Michael: We have a lot of good memories from shooting the video and writing that song, and recording it. “Mahogany” is my personal favourite because I wrote the riff 10 years ago when I was 19. I was finally able to use that song that I’ve been sitting. I haven’t been in a band that’s good enough for me to be able to pull that out yet. Yeah. So I get to see this thing that I did ten years ago finally turn into something else.

Speaking of the visuals, I was a big fan of the visualizer for “Song Four”, with the frog? And then he just PASSED AWAY??

Michael: Yeah. Our buddy Christian, who did the video, he was like, “is it cool if I put my frog in this next video?” We were like, “I don’t care what you do, man.” He did it, and it looked super cool.

I am such a frog fan. I was like, “wow, this band knows me.” And then the frog DIED??

Michael: I hate frogs. I think they’re really cool, but I don’t want them near me. I think they’re gross. Like they’re slimy. If you’re over there, that’s cool, but I’m not coming over and hanging out with this frog.

Natalie: There are going to be some cool frog related things in the future, so stay tuned.

Michael: Our buddy Louis is a tattoo artist. When everything locked down, he couldn’t tattoo so he was doing commissions for people, but he was only doing frogs. He’ll do anything in frog-form. He’ll draw you and your girlfriend as frogs. He did Freddie Mercury as a frog. I had him do a wrestler I love as a frog.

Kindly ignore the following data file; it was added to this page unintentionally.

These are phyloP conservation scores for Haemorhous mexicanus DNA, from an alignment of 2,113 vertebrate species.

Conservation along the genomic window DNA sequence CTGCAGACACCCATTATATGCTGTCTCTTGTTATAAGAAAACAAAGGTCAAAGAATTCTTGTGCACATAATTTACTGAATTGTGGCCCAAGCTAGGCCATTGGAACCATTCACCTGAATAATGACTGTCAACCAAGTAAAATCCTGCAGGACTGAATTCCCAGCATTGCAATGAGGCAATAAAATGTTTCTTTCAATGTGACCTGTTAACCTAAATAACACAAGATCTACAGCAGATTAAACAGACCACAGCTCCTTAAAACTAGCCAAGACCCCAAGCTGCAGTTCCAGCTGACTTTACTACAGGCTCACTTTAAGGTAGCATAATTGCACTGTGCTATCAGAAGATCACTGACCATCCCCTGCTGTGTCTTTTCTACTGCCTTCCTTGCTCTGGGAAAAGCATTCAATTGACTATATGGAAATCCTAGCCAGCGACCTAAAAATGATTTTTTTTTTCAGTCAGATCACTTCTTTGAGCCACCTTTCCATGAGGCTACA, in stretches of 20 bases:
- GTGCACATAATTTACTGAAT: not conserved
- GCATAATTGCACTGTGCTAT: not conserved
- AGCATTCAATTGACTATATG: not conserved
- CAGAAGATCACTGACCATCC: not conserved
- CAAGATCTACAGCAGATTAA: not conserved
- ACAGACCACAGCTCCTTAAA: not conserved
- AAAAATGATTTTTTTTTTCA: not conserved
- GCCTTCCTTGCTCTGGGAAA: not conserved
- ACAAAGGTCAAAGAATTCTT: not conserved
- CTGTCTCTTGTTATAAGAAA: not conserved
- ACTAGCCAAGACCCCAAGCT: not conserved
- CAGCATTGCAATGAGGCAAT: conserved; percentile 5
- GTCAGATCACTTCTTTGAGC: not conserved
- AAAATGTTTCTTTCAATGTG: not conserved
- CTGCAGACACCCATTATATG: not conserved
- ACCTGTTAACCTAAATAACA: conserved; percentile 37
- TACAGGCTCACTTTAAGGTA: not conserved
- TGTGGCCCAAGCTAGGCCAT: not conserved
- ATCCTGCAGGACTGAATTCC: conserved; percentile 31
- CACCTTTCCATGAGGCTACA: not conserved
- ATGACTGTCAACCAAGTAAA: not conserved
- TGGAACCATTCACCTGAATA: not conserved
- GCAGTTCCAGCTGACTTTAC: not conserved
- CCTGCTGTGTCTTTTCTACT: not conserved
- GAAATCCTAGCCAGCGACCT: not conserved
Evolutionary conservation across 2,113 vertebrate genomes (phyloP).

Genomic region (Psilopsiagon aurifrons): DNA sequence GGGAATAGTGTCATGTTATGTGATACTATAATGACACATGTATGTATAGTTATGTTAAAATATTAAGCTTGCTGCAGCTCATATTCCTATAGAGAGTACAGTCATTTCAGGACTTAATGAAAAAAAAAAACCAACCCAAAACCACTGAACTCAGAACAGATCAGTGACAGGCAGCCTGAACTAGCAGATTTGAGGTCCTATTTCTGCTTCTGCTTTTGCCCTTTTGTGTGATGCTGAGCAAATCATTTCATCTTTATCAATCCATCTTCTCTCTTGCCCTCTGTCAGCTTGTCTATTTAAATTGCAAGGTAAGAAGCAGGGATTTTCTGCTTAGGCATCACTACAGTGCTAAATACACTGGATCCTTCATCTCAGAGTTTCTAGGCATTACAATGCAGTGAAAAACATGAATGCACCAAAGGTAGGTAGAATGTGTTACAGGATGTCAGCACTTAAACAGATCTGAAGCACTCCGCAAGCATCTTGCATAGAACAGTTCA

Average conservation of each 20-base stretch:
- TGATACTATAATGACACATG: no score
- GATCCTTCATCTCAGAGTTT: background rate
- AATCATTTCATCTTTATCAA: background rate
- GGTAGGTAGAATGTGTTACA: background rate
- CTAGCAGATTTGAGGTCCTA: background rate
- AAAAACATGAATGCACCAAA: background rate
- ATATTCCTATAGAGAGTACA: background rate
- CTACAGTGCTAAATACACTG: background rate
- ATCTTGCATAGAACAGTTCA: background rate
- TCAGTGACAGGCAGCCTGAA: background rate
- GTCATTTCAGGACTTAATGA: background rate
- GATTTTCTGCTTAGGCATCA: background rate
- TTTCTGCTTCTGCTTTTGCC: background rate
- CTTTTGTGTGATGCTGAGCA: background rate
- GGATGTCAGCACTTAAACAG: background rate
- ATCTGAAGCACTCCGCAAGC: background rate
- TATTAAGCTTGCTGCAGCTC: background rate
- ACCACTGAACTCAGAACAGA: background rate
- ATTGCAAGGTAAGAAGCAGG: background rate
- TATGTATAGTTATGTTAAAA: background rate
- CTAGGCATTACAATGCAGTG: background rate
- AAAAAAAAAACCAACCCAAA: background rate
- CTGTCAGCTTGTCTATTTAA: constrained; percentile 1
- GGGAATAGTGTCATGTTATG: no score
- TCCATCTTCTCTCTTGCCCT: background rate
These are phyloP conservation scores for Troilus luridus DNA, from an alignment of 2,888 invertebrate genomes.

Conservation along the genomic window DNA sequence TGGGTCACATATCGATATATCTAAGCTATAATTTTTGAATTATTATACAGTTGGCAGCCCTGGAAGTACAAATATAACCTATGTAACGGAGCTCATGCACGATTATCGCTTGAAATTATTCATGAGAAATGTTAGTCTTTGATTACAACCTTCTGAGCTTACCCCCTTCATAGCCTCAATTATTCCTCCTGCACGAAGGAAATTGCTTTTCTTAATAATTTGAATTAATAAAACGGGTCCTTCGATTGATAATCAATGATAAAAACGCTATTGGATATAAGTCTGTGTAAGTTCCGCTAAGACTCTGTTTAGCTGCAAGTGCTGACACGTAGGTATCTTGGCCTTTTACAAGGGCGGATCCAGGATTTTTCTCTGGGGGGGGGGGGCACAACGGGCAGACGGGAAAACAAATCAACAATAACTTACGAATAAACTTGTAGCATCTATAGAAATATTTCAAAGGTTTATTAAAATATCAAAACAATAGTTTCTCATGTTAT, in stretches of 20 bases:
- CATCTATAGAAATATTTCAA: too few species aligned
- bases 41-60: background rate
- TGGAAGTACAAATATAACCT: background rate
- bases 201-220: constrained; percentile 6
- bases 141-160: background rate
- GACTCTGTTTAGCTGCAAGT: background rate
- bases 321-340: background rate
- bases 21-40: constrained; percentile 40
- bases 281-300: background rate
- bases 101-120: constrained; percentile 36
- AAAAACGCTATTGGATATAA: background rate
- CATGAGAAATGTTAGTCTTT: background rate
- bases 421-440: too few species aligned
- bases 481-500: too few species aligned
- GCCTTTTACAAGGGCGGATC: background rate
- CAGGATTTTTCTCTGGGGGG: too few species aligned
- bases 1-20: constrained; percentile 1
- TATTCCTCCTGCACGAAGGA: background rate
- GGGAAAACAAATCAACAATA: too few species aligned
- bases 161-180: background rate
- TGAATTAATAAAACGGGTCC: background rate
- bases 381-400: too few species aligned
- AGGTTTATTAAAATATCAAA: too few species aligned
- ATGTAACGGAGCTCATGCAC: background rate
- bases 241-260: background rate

This is my niche. I can’t believe this.

Michael: Do you have a frog??

No, but I’m allergic to everything, so I’ve always wanted one because I don’t think there’s anything to be allergic to. But like my whole… you know how when you’re a kid, your family hears you say something once like, “I like the colour pink.” And then everyone’s like, “we’re going to get you pink things until you die”?

Michael: Oh, that was me with Insane Clown Posse. When you’re in elementary school and you like ICP, your older cousin buys everything ICP related from FYE for you until you’re in high school. And you’re like, “I’m not wearing this.”

Everything around Family Dinner feels very family oriented. You bring so many people around you into things, like bringing in a friend to create videos, or with the album artwork being found through a photo of your friends. It seems like a very community based approach. Do you have other people on deck that you’d like to work with?

Michael: My cousin did the artwork for our first single “Pigeons” that we released a few years ago. So that one wasn’t a photo of family or friends, but it was a family member who did the artwork. And then the second thing we did, it’s a selfie of Natalie when she was four years old. We were going to originally use a photo of her dad, and around that time we were all going through like old photos. I think we found all of our album covers for the next 20 years, we never need to look any further. We’ll just pick a picture from the collection and that’s gonna be it.

Natalie: We like keeping it within our little community, I guess you would say. Anybody we’re friends with whose art we appreciate, we’re always looking within.

This is a weird time and it’s important to support the artists that we love. What’s the best way that people can support Family Dinner right now?

Michael: Buy merch.

Natalie: Merch sales are what’s going to get us back in the studio. If you can’t purchase merch, put us on your playlist on Spotify or wherever you have your music.

Michael: Tell your mom, dad, sister, brother, uncle.